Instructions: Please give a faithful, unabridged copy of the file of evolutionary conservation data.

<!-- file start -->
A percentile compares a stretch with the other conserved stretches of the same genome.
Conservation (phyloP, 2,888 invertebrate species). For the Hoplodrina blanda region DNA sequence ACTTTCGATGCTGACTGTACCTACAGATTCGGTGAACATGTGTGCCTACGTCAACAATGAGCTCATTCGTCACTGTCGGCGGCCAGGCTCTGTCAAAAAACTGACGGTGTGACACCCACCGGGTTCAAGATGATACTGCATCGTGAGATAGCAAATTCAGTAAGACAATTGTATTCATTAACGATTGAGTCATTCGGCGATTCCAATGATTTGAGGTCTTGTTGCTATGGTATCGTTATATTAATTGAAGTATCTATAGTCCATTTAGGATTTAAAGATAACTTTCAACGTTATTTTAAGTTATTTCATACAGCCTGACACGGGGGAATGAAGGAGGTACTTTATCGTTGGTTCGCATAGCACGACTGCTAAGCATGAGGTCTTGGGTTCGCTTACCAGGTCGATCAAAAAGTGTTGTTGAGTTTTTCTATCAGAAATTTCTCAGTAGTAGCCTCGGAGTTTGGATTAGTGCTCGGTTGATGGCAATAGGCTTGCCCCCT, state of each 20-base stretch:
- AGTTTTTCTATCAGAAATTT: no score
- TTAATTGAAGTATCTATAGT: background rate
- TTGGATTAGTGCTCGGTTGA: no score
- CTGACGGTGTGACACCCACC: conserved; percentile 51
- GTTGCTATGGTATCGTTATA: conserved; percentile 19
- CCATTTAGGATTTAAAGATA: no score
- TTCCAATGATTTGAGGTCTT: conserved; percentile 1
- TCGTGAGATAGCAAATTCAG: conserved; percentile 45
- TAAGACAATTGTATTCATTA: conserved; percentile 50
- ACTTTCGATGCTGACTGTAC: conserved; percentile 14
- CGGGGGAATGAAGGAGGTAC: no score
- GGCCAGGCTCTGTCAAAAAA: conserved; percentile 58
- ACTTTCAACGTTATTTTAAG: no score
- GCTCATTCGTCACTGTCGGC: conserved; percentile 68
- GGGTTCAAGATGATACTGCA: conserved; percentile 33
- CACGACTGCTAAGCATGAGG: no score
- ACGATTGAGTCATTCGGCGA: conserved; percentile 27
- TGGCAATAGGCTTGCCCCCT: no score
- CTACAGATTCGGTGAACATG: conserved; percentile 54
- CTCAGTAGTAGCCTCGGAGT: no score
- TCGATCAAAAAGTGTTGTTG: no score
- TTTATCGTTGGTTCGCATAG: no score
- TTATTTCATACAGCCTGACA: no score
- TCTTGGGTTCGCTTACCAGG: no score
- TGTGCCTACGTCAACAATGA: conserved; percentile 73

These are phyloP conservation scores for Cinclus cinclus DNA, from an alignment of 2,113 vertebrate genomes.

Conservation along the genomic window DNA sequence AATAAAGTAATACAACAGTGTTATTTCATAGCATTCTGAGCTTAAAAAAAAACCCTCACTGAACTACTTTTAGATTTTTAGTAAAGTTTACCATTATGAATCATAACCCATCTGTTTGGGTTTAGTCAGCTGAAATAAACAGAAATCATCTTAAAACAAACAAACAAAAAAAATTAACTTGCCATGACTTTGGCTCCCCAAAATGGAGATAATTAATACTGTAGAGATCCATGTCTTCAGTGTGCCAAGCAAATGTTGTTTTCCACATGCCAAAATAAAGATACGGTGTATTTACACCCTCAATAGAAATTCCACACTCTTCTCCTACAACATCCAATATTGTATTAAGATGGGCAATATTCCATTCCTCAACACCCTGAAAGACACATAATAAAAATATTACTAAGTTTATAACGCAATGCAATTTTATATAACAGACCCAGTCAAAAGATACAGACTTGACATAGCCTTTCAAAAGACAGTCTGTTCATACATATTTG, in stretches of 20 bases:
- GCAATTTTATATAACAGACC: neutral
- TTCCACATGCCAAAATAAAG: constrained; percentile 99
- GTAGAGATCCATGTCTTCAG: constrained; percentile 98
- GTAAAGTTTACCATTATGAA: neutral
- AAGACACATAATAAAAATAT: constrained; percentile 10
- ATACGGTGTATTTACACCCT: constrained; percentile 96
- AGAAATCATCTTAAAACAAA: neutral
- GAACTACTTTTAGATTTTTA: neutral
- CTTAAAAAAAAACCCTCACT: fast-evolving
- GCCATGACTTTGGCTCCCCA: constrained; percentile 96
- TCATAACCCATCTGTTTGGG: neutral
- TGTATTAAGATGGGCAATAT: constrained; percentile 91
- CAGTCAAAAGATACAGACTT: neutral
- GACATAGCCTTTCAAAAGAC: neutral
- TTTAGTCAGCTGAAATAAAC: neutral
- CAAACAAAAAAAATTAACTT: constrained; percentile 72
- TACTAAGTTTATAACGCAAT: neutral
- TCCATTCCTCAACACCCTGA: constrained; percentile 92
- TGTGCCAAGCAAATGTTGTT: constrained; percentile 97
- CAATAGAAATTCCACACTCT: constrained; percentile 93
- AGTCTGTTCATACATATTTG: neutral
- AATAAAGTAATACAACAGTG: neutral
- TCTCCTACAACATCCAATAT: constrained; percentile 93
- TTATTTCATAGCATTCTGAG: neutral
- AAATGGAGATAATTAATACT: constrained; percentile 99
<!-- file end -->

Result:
A percentile compares a stretch with the other conserved stretches of the same genome.
Conservation (phyloP, 2,888 invertebrate species). For the Hoplodrina blanda region DNA sequence ACTTTCGATGCTGACTGTACCTACAGATTCGGTGAACATGTGTGCCTACGTCAACAATGAGCTCATTCGTCACTGTCGGCGGCCAGGCTCTGTCAAAAAACTGACGGTGTGACACCCACCGGGTTCAAGATGATACTGCATCGTGAGATAGCAAATTCAGTAAGACAATTGTATTCATTAACGATTGAGTCATTCGGCGATTCCAATGATTTGAGGTCTTGTTGCTATGGTATCGTTATATTAATTGAAGTATCTATAGTCCATTTAGGATTTAAAGATAACTTTCAACGTTATTTTAAGTTATTTCATACAGCCTGACACGGGGGAATGAAGGAGGTACTTTATCGTTGGTTCGCATAGCACGACTGCTAAGCATGAGGTCTTGGGTTCGCTTACCAGGTCGATCAAAAAGTGTTGTTGAGTTTTTCTATCAGAAATTTCTCAGTAGTAGCCTCGGAGTTTGGATTAGTGCTCGGTTGATGGCAATAGGCTTGCCCCCT, state of each 20-base stretch:
- AGTTTTTCTATCAGAAATTT: no score
- TTAATTGAAGTATCTATAGT: background rate
- TTGGATTAGTGCTCGGTTGA: no score
- CTGACGGTGTGACACCCACC: conserved; percentile 51
- GTTGCTATGGTATCGTTATA: conserved; percentile 19
- CCATTTAGGATTTAAAGATA: no score
- TTCCAATGATTTGAGGTCTT: conserved; percentile 1
- TCGTGAGATAGCAAATTCAG: conserved; percentile 45
- TAAGACAATTGTATTCATTA: conserved; percentile 50
- ACTTTCGATGCTGACTGTAC: conserved; percentile 14
- CGGGGGAATGAAGGAGGTAC: no score
- GGCCAGGCTCTGTCAAAAAA: conserved; percentile 58
- ACTTTCAACGTTATTTTAAG: no score
- GCTCATTCGTCACTGTCGGC: conserved; percentile 68
- GGGTTCAAGATGATACTGCA: conserved; percentile 33
- CACGACTGCTAAGCATGAGG: no score
- ACGATTGAGTCATTCGGCGA: conserved; percentile 27
- TGGCAATAGGCTTGCCCCCT: no score
- CTACAGATTCGGTGAACATG: conserved; percentile 54
- CTCAGTAGTAGCCTCGGAGT: no score
- TCGATCAAAAAGTGTTGTTG: no score
- TTTATCGTTGGTTCGCATAG: no score
- TTATTTCATACAGCCTGACA: no score
- TCTTGGGTTCGCTTACCAGG: no score
- TGTGCCTACGTCAACAATGA: conserved; percentile 73

These are phyloP conservation scores for Cinclus cinclus DNA, from an alignment of 2,113 vertebrate genomes.

Conservation along the genomic window DNA sequence AATAAAGTAATACAACAGTGTTATTTCATAGCATTCTGAGCTTAAAAAAAAACCCTCACTGAACTACTTTTAGATTTTTAGTAAAGTTTACCATTATGAATCATAACCCATCTGTTTGGGTTTAGTCAGCTGAAATAAACAGAAATCATCTTAAAACAAACAAACAAAAAAAATTAACTTGCCATGACTTTGGCTCCCCAAAATGGAGATAATTAATACTGTAGAGATCCATGTCTTCAGTGTGCCAAGCAAATGTTGTTTTCCACATGCCAAAATAAAGATACGGTGTATTTACACCCTCAATAGAAATTCCACACTCTTCTCCTACAACATCCAATATTGTATTAAGATGGGCAATATTCCATTCCTCAACACCCTGAAAGACACATAATAAAAATATTACTAAGTTTATAACGCAATGCAATTTTATATAACAGACCCAGTCAAAAGATACAGACTTGACATAGCCTTTCAAAAGACAGTCTGTTCATACATATTTG, in stretches of 20 bases:
- GCAATTTTATATAACAGACC: neutral
- TTCCACATGCCAAAATAAAG: constrained; percentile 99
- GTAGAGATCCATGTCTTCAG: constrained; percentile 98
- GTAAAGTTTACCATTATGAA: neutral
- AAGACACATAATAAAAATAT: constrained; percentile 10
- ATACGGTGTATTTACACCCT: constrained; percentile 96
- AGAAATCATCTTAAAACAAA: neutral
- GAACTACTTTTAGATTTTTA: neutral
- CTTAAAAAAAAACCCTCACT: fast-evolving
- GCCATGACTTTGGCTCCCCA: constrained; percentile 96
- TCATAACCCATCTGTTTGGG: neutral
- TGTATTAAGATGGGCAATAT: constrained; percentile 91
- CAGTCAAAAGATACAGACTT: neutral
- GACATAGCCTTTCAAAAGAC: neutral
- TTTAGTCAGCTGAAATAAAC: neutral
- CAAACAAAAAAAATTAACTT: constrained; percentile 72
- TACTAAGTTTATAACGCAAT: neutral
- TCCATTCCTCAACACCCTGA: constrained; percentile 92
- TGTGCCAAGCAAATGTTGTT: constrained; percentile 97
- CAATAGAAATTCCACACTCT: constrained; percentile 93
- AGTCTGTTCATACATATTTG: neutral
- AATAAAGTAATACAACAGTG: neutral
- TCTCCTACAACATCCAATAT: constrained; percentile 93
- TTATTTCATAGCATTCTGAG: neutral
- AAATGGAGATAATTAATACT: constrained; percentile 99